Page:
The name means "white monastery" in Serbo-Croatian. This name was imposed in 1923 during the Kingdom of Serbs, Croats and Slovenes, and before this it was known as Monoštor in Croatian. It is also known as Pélmonostor in Hungarian, Manoster in German.
Other names formerly used for the town were: Pél, Bell, and Monostor. All names are connected with monasteries that existed in history at this location. The first monastery was built in the 9th century during the rule of Slavic duke Kocelj but was later razed, and all that remained of it was pil (obelisk in English), hence the later Hungarian name Pél, which was a version of the Slavic word.
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In the 9th century, this area was part of the Slavic Principality of Lower Pannonia and Slavic monastery was situated here. Monastery was founded during the visit of Cyril and Methodius, who spread Christianity among Slavs. After Methodius died, his students were expelled and the monastery was razed.
After the arrival of the Hungarians in the 10th century, this area was included into the newly founded Hungarian state and the settlement was built at this locality. The town was first mentioned in 1212 under name Pél. During Hungarian administration, another monastery was built here (in the 13th century), but it was destroyed by the Mongols in 1241. It was later rebuilt, but was again destroyed during the Ottoman conquest in the 16th century. Between 11th and 16th century, the area administratively belonged to the Baranya county.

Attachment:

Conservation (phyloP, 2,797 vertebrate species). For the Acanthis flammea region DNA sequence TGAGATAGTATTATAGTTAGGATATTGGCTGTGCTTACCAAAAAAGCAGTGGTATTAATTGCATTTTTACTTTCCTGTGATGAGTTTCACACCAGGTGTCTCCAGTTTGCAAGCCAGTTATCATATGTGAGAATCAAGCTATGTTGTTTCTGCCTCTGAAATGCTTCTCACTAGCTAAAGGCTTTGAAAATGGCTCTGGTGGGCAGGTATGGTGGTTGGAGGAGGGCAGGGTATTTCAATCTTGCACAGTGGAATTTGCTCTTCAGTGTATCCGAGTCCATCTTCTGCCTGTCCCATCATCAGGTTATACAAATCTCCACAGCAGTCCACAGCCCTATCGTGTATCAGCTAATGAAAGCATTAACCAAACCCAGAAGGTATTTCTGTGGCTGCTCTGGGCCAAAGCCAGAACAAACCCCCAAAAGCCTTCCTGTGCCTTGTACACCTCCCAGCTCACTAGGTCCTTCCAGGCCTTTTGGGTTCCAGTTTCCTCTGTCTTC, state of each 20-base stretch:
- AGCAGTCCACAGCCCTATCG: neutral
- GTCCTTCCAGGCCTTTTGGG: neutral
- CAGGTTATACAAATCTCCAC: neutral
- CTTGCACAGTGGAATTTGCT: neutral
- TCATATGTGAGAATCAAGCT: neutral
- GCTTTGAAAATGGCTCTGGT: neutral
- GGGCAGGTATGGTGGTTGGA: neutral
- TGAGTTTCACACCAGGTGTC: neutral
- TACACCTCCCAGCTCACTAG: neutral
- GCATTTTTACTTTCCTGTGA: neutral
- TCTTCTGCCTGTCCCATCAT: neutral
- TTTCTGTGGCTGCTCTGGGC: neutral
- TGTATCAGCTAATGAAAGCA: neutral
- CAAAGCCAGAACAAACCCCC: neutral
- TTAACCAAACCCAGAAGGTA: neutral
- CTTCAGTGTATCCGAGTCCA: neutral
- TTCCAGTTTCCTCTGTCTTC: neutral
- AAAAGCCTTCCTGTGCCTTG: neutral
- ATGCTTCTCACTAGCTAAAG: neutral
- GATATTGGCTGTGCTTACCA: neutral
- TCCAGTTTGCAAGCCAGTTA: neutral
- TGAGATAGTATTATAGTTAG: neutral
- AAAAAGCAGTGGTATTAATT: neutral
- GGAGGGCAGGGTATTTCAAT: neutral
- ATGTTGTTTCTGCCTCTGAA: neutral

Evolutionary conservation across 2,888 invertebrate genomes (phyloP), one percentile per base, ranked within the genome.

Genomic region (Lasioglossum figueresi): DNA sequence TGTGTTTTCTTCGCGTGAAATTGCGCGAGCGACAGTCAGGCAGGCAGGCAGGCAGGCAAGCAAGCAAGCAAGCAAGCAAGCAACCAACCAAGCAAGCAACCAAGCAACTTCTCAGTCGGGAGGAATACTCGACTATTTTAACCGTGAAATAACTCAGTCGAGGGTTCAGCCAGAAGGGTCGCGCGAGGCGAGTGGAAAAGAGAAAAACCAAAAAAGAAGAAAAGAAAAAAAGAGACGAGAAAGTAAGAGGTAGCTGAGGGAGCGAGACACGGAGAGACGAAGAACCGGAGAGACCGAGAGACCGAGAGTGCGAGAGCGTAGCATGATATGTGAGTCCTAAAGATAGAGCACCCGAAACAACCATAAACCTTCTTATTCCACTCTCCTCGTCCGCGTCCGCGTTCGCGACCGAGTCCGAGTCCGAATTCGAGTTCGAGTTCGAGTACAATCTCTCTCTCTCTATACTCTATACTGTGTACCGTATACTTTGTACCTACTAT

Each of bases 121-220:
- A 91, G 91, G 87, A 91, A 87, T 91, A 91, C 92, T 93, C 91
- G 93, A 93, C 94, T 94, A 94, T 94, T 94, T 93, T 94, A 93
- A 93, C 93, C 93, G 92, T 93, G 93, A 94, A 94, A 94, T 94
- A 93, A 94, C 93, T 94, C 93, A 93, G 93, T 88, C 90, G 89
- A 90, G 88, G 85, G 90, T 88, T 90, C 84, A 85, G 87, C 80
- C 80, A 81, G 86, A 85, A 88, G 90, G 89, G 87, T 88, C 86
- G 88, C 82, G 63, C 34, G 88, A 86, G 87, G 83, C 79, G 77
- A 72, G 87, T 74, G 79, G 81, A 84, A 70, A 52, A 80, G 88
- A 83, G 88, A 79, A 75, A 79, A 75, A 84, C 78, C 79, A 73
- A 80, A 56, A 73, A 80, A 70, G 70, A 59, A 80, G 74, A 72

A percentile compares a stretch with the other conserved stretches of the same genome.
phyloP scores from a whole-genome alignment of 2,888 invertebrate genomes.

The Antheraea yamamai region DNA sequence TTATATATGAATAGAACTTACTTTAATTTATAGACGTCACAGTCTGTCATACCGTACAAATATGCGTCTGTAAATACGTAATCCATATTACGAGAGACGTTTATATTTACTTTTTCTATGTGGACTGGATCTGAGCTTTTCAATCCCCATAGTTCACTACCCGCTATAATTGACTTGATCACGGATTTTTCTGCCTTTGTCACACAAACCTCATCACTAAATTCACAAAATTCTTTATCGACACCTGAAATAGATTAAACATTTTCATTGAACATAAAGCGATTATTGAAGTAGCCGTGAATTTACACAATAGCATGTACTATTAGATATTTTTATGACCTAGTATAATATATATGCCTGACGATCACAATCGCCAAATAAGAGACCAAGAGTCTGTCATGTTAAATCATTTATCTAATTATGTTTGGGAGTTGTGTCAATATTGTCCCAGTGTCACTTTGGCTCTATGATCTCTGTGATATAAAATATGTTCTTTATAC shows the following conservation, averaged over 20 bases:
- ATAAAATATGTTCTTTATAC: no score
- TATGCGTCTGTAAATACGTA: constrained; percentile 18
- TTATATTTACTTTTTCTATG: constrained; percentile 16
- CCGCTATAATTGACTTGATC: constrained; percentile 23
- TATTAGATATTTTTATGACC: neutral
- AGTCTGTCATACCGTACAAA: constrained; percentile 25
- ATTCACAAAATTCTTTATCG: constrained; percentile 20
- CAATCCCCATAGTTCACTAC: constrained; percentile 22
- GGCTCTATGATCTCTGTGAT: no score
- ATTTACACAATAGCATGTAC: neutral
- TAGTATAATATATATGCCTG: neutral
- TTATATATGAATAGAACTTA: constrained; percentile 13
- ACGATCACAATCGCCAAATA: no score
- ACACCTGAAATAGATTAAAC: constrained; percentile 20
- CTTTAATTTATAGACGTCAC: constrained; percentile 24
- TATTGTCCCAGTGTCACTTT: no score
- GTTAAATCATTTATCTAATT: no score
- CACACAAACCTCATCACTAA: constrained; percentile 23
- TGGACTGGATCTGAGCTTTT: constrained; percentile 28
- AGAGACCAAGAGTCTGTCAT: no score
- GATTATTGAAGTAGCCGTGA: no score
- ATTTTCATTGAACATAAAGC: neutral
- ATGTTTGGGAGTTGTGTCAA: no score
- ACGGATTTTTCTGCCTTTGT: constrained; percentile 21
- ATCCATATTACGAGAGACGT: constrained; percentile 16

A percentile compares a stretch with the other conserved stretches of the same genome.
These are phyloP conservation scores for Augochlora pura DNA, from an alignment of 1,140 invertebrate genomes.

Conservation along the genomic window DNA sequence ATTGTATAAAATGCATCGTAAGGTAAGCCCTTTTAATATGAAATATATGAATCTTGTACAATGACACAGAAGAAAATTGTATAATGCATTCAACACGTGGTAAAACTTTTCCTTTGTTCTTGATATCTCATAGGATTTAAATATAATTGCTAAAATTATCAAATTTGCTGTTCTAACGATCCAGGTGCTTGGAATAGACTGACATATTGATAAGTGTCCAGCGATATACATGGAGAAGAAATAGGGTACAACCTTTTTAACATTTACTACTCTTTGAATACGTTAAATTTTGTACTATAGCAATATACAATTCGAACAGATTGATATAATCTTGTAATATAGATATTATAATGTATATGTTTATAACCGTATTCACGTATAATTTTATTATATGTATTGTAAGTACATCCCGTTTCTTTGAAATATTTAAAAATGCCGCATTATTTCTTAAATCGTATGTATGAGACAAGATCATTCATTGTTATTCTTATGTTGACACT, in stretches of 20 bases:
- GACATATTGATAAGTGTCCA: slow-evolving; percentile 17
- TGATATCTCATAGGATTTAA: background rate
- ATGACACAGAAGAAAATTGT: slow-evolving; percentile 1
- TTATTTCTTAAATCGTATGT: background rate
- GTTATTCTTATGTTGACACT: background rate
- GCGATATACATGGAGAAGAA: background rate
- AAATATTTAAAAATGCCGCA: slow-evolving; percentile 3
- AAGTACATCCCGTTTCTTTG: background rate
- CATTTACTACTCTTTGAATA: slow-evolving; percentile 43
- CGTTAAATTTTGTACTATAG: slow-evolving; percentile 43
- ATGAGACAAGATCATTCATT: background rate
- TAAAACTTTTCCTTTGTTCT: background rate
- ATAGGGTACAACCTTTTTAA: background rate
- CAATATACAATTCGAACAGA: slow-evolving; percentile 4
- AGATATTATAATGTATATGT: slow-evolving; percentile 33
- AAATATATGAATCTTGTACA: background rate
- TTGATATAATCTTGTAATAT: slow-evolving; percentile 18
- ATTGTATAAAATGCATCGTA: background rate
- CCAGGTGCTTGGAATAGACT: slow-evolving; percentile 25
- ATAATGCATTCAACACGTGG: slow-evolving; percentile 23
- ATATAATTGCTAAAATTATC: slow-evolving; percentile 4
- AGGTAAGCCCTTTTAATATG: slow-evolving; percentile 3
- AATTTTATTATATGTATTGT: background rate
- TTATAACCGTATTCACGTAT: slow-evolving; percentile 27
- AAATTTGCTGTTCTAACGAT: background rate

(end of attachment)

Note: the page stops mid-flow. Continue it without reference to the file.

In the 16th–17th century, area was part of the Ottoman Empire and administratively belonged to the Sanjak of Mohaç. Since the end of the 17th century, area was part of the Habsburg Monarchy and administratively belonged to the Baranya county, which was part of the Habsburg Kingdom of Hungary.
Since 1918, the town was part of the Kingdom of Serbs, Croats and Slovenes (later renamed to Yugoslavia). From 1918 to 1922, it was part of the Novi Sad county, from 1922 to 1929 part of the Bačka Oblast, and from 1929 to 1941 part of the Danube Banovina. From 1941 to 1944, it was occupied by Hungary and was administratively included into Baranya county. It was returned to Yugoslav control in 1944 and was administratively part of Vojvodina until 1945, when it was transferred to the People's Republic of Croatia.
During the Croatian War of Independence (1991–1995), Beli Manastir was occupied by Serbian paramilitaries and incorporated along with some other towns into the Republic of Serbian Krajina. It was returned to Croatian control after the war, following the short period of UN administration (1996–1998).
The municipality of Beli Manastir is composed of 4 settlements:
According to the 1910 census, the town had 2,447 inhabitants, of which:
In 1929 the population was made of:
The town had a population of 8,671, while total municipality population was 10,986. Ethnic composition of Beli Manastir municipality by 2001 census was:
In 1966, a broadcasting mast standing 202 metres high was erected.
Beli Manastir is home to the STARCO Beli steel wheel factory.
Beli Manastir, Beli Manastir-Planina, Haljevo and Palača. Till 1991. part of settlement was also Sudaraž which is now independent settlement.
Population data graph 1857.-2011.
|Population by ethnicity||Population by religion|
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